The maker of inhaled insulin Afrezza is betting that relaunching their product and making it a success depends less on diabetics being afraid of needles and more on its clinical advantages over existing insulin.
“There’s more to Afrezza than the needle-phobic aspect of it,” says Michael Castagna, a pharmacist and the Chief Commercial Officer of MannKind, the company that invented Afrezza and recently took over marketing it after drug giant Sanofi dropped the product when it failed to find success. “It’s a completely different, and better way, to lower your blood sugar than [injectable] insulin. In fact, if this was injectable, it would have succeeded on its therapeutic benefits alone.”
MannKind took over control of Afrezza in January 2016 after Sanofi dropped its licensing agreement to market the drug. The move followed not only steep financial losses on the drug for the French drug conglomerate, but also controversy.
Many doctors were reportedly reluctant to prescribe the drug because, even though there wasn’t any proof, they believed long-term use could lead to lung cancer, according to Simon O’Neill, director of health intelligence at Diabetes UK, a nonprofit patient-advocacy group. Then, the FDA insisted Afrezza have a “blackbox” warning label stating that the drug could cause breathing difficulties in patients with respiratory problems; mandated MannKind run a clinical trial on the drug’s cancer risks; and also said doctors had to test every patient’s lung health with a machine called a spirometer before they could prescribe the drug.
Despite this cascade of negative events, MannKind was happy to get the licensing back in their hands. Afrezza, they insisted, failed to achieve blockbuster status because Sanofi did a terrible job marketing the drug. Matthew Pfeffer, MannKind’s CEO, said Sanofi mistakenly focused their marketing on type 2 diabetics who were afraid of needles. He said its clinical benefits to type 1 diabetics were not addressed by Sanofi.
“Being needle phobic is not a good enough reason to change your meds,” Castagne says. “But, the real story is that people have been taking insulin the same way for years and years and this is a completely different, and better drug, than [injectable] insulin. It’s a new paradigm.”
The primary clinical benefit of the fast-acting, inhaled powder over fast-acting insulin, according to Castagna, is that Afrezza works in about five minutes after inhalation. He continued that it also “shuts down hepatic glucose production” so glucose does not first go up then come down, as it can with insulin. In clinical trials results MannKind also claimed that, compared to subjects taking [injectable] insulin, subjects taking Afrezza lost weight while on the drug, and suffered fewer and more moderate hypoglycemic reactions.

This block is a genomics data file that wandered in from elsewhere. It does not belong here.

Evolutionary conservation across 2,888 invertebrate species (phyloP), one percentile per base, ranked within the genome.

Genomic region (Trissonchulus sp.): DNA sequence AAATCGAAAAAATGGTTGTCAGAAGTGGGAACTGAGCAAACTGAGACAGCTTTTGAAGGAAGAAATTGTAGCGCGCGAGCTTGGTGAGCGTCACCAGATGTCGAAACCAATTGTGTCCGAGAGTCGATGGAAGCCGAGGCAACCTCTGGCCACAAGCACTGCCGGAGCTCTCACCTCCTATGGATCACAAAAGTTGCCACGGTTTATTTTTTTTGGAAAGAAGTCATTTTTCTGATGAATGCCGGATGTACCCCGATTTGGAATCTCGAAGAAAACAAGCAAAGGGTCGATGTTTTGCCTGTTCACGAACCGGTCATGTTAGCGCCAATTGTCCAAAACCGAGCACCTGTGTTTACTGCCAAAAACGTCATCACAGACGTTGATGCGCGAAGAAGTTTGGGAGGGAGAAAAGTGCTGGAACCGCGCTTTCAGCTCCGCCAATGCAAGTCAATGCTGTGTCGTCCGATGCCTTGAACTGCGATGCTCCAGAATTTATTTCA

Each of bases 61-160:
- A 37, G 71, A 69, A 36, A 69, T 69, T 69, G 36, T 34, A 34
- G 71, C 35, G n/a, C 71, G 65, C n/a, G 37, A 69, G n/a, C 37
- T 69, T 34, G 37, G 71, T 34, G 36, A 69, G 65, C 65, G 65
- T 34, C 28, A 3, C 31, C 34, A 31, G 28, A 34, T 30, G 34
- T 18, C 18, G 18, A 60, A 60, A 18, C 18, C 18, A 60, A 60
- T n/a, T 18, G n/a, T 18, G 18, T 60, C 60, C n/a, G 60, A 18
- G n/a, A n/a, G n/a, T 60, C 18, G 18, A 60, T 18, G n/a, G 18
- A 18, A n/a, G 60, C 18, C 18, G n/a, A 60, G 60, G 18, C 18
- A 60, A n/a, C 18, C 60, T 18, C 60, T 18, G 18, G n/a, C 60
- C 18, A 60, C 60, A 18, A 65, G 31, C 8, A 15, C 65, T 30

The company making the drug isn’t the only one singing its praises.
“I love it, I really do,” says Laura Kronen, a type 1 diabetic for 23 years, who is also the author of a book about diabetes called Too Sweet and a diabetes life coach “I was out one time having Mexican food and margaritas, having a great time. My blood sugar went to 329. Then, I took Afrezza and in 40 minutes it was down to 129. It’s absolutely insane.”
Afrezza comes in four, eight, and twelve unit cartridges, but it’s not directly comparable to taking four, eight, or twelve units of fast acting insulin, Kronen says.
“With insulin and carb counting you have to be an expert in math to be a diabetic,” she says. “With Afrezza I just ask myself whether I’m eating a small dinner or a big dinner, then I decide whether to use a four or an eight unit cartridge.”
Kronen added that she “feels nothing” when she inhales it and that the device is small enough to be used discretely in public so she can deliver the drug undetected.
“I’ve been on it for a year,” she says. “Before I was on it my A1c was 6.8. Now it’s 5.8. Like I said, I love it.”
MannKind recently sent upward of 70 pharmacy reps into the field to educate doctors and patients about the kinds of benefits Kronen is experiencing. And some financial analysts are bullish that MannKind can be successful where Sanofi was not. An article in Forbes by contributor Ken Kam was bluntly headlined, “MannKind Will Market Afrezza Better Than Sanofi Ever Did.”
Despite such praise, even Castagna admits there is a lot to accomplish before Afrezza can be considered a success. Doctors need to be educated, insurance companies need to be more flexible in accepting the drug for reimbursement, and patients need to become comfortable with how Afrezza functions.
“It works best for patients with a continuous glucose monitor so they can see the results,” Castagna says. Additionally, he points out that Afrezza does not replace long-acting insulin, but is used only in the same manner as fast-acting insulin.
For Castagna, the “chaos” of taking on all the various challenges of successfully marketing Afrezza is worth it.
“I was robbed of my father by diabetes,” Castagna says. “I never knew him. I don’t want that to happen to other people. We have a long way to go, and it will take baby steps to get there but, in the end, I want to help people with diabetes do better than they do today.”